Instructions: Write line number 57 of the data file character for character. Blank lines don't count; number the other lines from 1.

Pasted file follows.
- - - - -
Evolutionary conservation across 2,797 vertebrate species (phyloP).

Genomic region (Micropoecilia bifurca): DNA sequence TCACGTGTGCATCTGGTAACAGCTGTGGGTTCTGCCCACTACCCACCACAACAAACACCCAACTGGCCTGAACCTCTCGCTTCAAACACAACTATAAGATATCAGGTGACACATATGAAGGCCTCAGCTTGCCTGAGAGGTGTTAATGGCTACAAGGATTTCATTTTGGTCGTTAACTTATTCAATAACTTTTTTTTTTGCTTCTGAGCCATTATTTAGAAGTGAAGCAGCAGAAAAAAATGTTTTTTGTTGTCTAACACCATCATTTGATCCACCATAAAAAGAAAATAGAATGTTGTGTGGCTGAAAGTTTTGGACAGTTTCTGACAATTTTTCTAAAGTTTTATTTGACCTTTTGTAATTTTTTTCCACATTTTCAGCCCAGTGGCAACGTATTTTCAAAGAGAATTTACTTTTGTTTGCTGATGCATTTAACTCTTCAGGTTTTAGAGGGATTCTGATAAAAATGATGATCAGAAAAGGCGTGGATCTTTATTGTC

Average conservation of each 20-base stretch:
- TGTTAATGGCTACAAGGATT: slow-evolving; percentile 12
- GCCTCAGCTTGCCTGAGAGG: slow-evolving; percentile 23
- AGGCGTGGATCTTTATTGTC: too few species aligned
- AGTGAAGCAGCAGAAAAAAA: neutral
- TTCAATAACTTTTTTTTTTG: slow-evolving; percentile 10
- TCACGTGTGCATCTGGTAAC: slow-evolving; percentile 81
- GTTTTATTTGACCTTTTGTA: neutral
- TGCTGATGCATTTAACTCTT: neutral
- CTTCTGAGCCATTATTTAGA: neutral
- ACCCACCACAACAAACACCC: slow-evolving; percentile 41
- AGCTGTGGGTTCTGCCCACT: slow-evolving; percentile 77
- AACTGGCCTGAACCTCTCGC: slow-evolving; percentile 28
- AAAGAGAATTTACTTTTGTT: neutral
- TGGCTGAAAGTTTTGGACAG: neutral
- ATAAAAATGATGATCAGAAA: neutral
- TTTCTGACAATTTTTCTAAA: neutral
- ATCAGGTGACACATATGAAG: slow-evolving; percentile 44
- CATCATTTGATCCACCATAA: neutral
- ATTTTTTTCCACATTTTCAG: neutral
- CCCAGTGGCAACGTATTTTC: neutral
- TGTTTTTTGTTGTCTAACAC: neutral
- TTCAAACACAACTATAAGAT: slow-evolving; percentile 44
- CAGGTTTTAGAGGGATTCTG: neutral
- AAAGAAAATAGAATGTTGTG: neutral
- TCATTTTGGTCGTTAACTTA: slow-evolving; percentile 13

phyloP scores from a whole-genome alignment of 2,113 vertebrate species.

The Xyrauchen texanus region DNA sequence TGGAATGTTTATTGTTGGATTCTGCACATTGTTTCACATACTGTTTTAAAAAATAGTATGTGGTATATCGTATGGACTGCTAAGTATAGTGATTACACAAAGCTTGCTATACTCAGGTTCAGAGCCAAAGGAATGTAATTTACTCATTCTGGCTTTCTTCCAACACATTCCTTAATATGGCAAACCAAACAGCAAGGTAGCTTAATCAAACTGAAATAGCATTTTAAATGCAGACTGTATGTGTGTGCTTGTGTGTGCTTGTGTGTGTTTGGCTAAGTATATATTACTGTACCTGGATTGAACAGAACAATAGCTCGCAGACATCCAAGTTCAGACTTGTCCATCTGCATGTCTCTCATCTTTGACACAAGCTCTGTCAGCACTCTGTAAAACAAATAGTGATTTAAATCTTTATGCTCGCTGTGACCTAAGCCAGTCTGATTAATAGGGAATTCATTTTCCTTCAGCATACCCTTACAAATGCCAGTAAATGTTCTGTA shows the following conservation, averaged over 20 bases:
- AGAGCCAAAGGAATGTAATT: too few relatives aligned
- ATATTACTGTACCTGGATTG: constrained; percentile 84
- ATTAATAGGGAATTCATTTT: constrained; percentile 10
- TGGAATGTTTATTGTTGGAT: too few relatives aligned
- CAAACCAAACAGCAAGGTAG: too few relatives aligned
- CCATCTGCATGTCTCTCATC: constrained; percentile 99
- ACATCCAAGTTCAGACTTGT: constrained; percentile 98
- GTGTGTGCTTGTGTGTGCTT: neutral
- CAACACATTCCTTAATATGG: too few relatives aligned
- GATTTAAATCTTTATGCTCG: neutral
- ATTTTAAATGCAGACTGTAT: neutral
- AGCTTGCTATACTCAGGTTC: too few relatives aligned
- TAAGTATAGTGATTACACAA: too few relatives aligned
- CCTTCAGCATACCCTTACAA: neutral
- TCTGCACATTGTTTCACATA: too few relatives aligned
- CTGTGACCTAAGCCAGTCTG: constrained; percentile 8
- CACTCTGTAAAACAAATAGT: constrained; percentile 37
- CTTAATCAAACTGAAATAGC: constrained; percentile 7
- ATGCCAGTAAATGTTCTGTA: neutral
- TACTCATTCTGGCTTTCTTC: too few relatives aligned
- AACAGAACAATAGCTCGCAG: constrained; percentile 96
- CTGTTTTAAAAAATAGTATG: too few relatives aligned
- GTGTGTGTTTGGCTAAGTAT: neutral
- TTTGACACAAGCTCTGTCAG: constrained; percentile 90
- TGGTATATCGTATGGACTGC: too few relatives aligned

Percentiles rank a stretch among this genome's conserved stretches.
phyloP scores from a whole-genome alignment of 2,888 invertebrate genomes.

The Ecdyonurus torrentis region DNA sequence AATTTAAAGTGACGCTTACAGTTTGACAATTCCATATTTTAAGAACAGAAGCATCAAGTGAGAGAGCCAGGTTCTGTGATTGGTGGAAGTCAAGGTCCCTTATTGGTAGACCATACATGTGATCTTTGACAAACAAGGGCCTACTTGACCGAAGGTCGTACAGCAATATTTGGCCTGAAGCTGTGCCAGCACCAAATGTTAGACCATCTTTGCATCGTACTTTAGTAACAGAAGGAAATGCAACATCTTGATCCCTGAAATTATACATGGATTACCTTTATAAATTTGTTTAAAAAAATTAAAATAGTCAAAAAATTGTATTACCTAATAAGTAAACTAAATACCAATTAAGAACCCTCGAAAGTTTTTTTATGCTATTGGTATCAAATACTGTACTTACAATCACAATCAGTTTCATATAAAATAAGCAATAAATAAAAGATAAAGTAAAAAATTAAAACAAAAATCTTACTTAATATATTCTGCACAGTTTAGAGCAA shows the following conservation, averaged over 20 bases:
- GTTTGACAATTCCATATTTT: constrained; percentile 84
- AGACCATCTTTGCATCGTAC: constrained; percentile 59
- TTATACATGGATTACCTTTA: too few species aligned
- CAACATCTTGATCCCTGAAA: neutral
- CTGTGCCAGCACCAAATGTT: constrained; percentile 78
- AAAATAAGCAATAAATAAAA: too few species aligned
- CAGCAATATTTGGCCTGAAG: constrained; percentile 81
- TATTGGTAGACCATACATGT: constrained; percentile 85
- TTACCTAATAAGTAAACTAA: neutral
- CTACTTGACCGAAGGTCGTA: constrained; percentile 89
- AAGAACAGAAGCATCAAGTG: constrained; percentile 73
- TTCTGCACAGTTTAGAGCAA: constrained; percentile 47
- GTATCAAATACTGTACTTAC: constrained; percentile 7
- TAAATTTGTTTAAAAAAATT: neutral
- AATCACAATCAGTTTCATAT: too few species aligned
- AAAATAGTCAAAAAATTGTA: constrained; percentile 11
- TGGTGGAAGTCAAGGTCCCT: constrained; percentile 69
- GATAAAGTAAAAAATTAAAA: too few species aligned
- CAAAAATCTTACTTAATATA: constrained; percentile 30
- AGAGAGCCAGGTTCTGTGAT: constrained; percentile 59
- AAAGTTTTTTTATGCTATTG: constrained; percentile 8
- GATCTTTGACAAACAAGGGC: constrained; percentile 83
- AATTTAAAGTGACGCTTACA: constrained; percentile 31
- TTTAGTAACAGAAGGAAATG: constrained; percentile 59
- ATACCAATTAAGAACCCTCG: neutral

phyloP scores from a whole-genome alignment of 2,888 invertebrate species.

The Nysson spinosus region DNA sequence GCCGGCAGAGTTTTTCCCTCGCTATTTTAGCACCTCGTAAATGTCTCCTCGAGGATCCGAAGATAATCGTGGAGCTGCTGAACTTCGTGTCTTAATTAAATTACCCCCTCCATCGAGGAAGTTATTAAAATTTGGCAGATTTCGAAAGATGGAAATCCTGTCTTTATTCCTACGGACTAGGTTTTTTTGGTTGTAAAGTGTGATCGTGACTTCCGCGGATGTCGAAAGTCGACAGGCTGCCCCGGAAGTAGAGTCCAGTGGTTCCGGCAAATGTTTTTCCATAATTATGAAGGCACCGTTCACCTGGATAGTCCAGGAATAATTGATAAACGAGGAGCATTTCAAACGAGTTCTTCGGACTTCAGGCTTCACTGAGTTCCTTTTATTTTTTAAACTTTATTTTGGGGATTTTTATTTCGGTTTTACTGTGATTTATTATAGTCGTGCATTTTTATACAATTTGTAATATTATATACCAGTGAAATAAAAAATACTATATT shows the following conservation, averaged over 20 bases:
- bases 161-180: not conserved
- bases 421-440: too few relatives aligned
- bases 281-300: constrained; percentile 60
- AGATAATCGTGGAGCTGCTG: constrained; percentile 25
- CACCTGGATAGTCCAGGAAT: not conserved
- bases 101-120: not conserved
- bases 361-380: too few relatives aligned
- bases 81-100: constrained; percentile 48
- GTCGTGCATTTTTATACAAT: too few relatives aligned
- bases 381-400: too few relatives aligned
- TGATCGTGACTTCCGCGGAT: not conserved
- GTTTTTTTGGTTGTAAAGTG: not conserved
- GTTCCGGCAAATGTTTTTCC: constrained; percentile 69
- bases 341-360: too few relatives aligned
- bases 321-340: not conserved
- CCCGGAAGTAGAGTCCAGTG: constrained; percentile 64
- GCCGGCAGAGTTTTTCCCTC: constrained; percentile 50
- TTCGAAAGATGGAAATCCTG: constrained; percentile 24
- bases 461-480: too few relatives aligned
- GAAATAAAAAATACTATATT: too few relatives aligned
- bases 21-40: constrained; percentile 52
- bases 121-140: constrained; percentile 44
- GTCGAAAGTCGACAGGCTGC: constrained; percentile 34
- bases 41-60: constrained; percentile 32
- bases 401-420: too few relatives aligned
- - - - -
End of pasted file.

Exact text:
phyloP scores from a whole-genome alignment of 2,888 invertebrate genomes.